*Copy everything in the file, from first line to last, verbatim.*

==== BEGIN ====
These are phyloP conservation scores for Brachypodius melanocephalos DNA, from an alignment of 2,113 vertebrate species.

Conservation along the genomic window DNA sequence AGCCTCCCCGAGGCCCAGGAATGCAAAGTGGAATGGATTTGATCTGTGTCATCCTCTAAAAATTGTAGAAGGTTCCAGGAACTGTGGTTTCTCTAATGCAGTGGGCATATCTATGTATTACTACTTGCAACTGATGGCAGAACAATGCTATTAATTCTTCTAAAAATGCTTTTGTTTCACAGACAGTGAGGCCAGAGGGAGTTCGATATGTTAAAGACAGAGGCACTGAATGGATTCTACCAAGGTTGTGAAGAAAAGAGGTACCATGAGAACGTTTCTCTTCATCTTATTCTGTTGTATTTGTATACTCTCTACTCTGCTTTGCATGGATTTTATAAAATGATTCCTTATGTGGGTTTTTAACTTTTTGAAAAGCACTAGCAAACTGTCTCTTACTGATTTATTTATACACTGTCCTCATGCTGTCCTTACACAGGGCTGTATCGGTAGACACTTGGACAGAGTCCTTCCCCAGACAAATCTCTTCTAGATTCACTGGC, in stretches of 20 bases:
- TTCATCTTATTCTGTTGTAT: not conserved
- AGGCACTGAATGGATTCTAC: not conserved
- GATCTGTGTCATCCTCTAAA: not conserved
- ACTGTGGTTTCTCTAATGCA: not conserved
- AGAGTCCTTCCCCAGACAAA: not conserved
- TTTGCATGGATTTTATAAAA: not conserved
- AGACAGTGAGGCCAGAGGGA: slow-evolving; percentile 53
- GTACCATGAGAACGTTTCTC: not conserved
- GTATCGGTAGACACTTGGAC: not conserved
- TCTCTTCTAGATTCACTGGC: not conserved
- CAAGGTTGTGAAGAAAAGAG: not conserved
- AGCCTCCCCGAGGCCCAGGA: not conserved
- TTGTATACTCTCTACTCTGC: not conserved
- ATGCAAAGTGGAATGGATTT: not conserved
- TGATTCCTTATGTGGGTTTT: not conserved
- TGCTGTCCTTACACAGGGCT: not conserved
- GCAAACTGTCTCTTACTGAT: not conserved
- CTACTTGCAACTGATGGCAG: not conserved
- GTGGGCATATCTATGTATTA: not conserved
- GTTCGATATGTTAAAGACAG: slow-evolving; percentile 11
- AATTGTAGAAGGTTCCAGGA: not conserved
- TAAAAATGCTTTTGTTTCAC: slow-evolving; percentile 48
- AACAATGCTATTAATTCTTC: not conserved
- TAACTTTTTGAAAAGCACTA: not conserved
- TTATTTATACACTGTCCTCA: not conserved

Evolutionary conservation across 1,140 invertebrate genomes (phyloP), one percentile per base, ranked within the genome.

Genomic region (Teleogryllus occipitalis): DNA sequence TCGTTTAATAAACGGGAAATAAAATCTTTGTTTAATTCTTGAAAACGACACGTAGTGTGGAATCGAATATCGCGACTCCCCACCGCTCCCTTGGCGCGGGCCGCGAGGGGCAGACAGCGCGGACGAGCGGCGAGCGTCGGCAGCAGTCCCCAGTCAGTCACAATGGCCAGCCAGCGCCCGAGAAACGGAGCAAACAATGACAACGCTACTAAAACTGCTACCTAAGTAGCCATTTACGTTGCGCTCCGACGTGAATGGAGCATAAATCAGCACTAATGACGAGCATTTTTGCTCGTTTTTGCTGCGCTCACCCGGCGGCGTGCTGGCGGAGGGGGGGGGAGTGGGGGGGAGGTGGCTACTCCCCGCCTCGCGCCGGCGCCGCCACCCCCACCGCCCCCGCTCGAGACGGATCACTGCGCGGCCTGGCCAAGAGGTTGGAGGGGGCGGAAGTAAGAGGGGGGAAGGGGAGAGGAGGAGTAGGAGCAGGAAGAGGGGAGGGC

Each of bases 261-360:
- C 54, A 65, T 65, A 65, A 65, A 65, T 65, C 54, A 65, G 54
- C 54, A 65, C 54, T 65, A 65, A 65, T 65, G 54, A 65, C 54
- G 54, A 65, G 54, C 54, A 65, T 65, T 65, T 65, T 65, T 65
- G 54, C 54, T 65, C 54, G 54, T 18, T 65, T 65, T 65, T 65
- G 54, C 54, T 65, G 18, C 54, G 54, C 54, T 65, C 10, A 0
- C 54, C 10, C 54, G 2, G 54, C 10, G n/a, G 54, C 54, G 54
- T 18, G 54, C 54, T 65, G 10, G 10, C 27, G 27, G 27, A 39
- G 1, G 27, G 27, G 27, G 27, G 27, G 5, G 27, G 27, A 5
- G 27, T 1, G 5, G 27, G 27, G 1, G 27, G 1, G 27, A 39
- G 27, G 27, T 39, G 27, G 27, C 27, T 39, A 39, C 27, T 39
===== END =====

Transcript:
These are phyloP conservation scores for Brachypodius melanocephalos DNA, from an alignment of 2,113 vertebrate species.

Conservation along the genomic window DNA sequence AGCCTCCCCGAGGCCCAGGAATGCAAAGTGGAATGGATTTGATCTGTGTCATCCTCTAAAAATTGTAGAAGGTTCCAGGAACTGTGGTTTCTCTAATGCAGTGGGCATATCTATGTATTACTACTTGCAACTGATGGCAGAACAATGCTATTAATTCTTCTAAAAATGCTTTTGTTTCACAGACAGTGAGGCCAGAGGGAGTTCGATATGTTAAAGACAGAGGCACTGAATGGATTCTACCAAGGTTGTGAAGAAAAGAGGTACCATGAGAACGTTTCTCTTCATCTTATTCTGTTGTATTTGTATACTCTCTACTCTGCTTTGCATGGATTTTATAAAATGATTCCTTATGTGGGTTTTTAACTTTTTGAAAAGCACTAGCAAACTGTCTCTTACTGATTTATTTATACACTGTCCTCATGCTGTCCTTACACAGGGCTGTATCGGTAGACACTTGGACAGAGTCCTTCCCCAGACAAATCTCTTCTAGATTCACTGGC, in stretches of 20 bases:
- TTCATCTTATTCTGTTGTAT: not conserved
- AGGCACTGAATGGATTCTAC: not conserved
- GATCTGTGTCATCCTCTAAA: not conserved
- ACTGTGGTTTCTCTAATGCA: not conserved
- AGAGTCCTTCCCCAGACAAA: not conserved
- TTTGCATGGATTTTATAAAA: not conserved
- AGACAGTGAGGCCAGAGGGA: slow-evolving; percentile 53
- GTACCATGAGAACGTTTCTC: not conserved
- GTATCGGTAGACACTTGGAC: not conserved
- TCTCTTCTAGATTCACTGGC: not conserved
- CAAGGTTGTGAAGAAAAGAG: not conserved
- AGCCTCCCCGAGGCCCAGGA: not conserved
- TTGTATACTCTCTACTCTGC: not conserved
- ATGCAAAGTGGAATGGATTT: not conserved
- TGATTCCTTATGTGGGTTTT: not conserved
- TGCTGTCCTTACACAGGGCT: not conserved
- GCAAACTGTCTCTTACTGAT: not conserved
- CTACTTGCAACTGATGGCAG: not conserved
- GTGGGCATATCTATGTATTA: not conserved
- GTTCGATATGTTAAAGACAG: slow-evolving; percentile 11
- AATTGTAGAAGGTTCCAGGA: not conserved
- TAAAAATGCTTTTGTTTCAC: slow-evolving; percentile 48
- AACAATGCTATTAATTCTTC: not conserved
- TAACTTTTTGAAAAGCACTA: not conserved
- TTATTTATACACTGTCCTCA: not conserved

Evolutionary conservation across 1,140 invertebrate genomes (phyloP), one percentile per base, ranked within the genome.

Genomic region (Teleogryllus occipitalis): DNA sequence TCGTTTAATAAACGGGAAATAAAATCTTTGTTTAATTCTTGAAAACGACACGTAGTGTGGAATCGAATATCGCGACTCCCCACCGCTCCCTTGGCGCGGGCCGCGAGGGGCAGACAGCGCGGACGAGCGGCGAGCGTCGGCAGCAGTCCCCAGTCAGTCACAATGGCCAGCCAGCGCCCGAGAAACGGAGCAAACAATGACAACGCTACTAAAACTGCTACCTAAGTAGCCATTTACGTTGCGCTCCGACGTGAATGGAGCATAAATCAGCACTAATGACGAGCATTTTTGCTCGTTTTTGCTGCGCTCACCCGGCGGCGTGCTGGCGGAGGGGGGGGGAGTGGGGGGGAGGTGGCTACTCCCCGCCTCGCGCCGGCGCCGCCACCCCCACCGCCCCCGCTCGAGACGGATCACTGCGCGGCCTGGCCAAGAGGTTGGAGGGGGCGGAAGTAAGAGGGGGGAAGGGGAGAGGAGGAGTAGGAGCAGGAAGAGGGGAGGGC

Each of bases 261-360:
- C 54, A 65, T 65, A 65, A 65, A 65, T 65, C 54, A 65, G 54
- C 54, A 65, C 54, T 65, A 65, A 65, T 65, G 54, A 65, C 54
- G 54, A 65, G 54, C 54, A 65, T 65, T 65, T 65, T 65, T 65
- G 54, C 54, T 65, C 54, G 54, T 18, T 65, T 65, T 65, T 65
- G 54, C 54, T 65, G 18, C 54, G 54, C 54, T 65, C 10, A 0
- C 54, C 10, C 54, G 2, G 54, C 10, G n/a, G 54, C 54, G 54
- T 18, G 54, C 54, T 65, G 10, G 10, C 27, G 27, G 27, A 39
- G 1, G 27, G 27, G 27, G 27, G 27, G 5, G 27, G 27, A 5
- G 27, T 1, G 5, G 27, G 27, G 1, G 27, G 1, G 27, A 39
- G 27, G 27, T 39, G 27, G 27, C 27, T 39, A 39, C 27, T 39